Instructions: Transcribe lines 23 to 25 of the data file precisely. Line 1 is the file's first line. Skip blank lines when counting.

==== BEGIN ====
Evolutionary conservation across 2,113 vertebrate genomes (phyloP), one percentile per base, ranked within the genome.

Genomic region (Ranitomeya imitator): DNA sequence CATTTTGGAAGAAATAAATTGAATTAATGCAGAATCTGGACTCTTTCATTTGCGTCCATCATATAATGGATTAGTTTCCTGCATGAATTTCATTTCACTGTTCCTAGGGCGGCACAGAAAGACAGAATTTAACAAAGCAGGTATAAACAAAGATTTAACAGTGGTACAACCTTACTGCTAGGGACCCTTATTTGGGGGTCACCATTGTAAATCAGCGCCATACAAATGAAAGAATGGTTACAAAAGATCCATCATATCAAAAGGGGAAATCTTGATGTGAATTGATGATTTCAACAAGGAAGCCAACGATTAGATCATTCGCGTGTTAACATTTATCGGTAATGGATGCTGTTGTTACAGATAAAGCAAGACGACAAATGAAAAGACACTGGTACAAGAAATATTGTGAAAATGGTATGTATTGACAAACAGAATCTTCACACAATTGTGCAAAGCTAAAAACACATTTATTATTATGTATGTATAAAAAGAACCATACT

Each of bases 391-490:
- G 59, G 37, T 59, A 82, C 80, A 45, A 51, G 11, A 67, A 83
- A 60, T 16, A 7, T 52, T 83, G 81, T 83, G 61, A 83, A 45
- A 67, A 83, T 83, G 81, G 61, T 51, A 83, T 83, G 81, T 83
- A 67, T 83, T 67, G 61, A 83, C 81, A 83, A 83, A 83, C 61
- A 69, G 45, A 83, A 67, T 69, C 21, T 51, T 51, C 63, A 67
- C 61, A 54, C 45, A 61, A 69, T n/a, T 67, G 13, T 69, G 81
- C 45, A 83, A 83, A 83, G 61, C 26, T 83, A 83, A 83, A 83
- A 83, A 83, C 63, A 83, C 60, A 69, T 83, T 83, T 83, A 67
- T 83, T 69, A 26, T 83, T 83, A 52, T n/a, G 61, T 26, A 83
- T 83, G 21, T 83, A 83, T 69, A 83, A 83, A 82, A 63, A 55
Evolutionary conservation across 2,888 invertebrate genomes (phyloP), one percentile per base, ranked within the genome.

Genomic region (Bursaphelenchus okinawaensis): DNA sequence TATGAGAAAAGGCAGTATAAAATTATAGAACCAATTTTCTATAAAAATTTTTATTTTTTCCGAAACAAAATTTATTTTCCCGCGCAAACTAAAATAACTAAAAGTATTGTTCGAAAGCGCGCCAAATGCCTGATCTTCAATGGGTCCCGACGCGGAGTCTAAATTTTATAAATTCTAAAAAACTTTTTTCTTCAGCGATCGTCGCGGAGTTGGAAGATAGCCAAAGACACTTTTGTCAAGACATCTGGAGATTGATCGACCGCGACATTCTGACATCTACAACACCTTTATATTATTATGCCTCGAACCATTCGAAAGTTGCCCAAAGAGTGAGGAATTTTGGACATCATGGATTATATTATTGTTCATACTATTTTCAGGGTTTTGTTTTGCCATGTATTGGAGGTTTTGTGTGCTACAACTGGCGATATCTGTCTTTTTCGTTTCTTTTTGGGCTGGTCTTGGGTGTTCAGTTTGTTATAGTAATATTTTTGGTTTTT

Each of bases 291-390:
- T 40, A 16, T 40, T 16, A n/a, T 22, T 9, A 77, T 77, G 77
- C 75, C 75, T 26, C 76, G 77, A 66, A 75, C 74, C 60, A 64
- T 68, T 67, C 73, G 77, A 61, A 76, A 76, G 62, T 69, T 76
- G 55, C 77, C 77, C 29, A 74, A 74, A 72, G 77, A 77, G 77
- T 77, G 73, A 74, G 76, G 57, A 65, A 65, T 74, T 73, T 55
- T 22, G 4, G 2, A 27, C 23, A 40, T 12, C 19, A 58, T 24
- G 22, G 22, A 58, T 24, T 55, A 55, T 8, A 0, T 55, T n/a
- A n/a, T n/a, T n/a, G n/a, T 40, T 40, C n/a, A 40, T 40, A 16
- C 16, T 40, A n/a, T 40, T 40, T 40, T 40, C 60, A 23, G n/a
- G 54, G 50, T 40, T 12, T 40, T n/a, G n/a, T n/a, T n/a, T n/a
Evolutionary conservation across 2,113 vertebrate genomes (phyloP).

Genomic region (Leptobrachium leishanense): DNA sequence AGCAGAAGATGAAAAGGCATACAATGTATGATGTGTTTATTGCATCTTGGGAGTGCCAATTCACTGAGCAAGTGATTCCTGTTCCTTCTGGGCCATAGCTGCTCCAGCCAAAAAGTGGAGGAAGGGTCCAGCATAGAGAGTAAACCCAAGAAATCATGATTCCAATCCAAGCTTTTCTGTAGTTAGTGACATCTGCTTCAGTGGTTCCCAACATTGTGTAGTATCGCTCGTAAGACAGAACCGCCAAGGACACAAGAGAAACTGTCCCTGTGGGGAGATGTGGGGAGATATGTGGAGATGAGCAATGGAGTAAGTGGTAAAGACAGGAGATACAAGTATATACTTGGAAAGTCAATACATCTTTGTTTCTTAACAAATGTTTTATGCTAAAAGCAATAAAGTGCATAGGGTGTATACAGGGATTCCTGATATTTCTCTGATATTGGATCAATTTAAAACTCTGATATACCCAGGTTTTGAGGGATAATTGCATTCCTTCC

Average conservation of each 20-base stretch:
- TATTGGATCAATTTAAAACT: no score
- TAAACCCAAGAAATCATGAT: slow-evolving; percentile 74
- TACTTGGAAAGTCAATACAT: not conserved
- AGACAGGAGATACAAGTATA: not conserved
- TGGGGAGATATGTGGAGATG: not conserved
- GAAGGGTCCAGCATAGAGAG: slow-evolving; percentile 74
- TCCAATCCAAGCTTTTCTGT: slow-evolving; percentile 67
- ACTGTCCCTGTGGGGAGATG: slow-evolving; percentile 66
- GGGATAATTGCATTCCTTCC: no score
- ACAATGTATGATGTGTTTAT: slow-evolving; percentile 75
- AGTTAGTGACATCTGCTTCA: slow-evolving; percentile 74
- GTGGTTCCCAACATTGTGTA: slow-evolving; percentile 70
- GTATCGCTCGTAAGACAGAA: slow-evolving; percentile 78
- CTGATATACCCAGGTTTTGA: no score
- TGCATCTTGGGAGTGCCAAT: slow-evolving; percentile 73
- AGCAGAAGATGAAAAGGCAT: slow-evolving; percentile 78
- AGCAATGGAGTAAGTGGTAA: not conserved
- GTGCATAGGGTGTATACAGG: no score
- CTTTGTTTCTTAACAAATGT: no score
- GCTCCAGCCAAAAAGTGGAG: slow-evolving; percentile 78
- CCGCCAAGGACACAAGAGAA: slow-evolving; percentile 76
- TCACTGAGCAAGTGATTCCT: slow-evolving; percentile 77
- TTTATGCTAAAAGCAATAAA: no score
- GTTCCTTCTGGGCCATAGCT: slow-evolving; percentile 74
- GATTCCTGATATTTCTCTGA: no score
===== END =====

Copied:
- G 22, G 22, A 58, T 24, T 55, A 55, T 8, A 0, T 55, T n/a
- A n/a, T n/a, T n/a, G n/a, T 40, T 40, C n/a, A 40, T 40, A 16
- C 16, T 40, A n/a, T 40, T 40, T 40, T 40, C 60, A 23, G n/a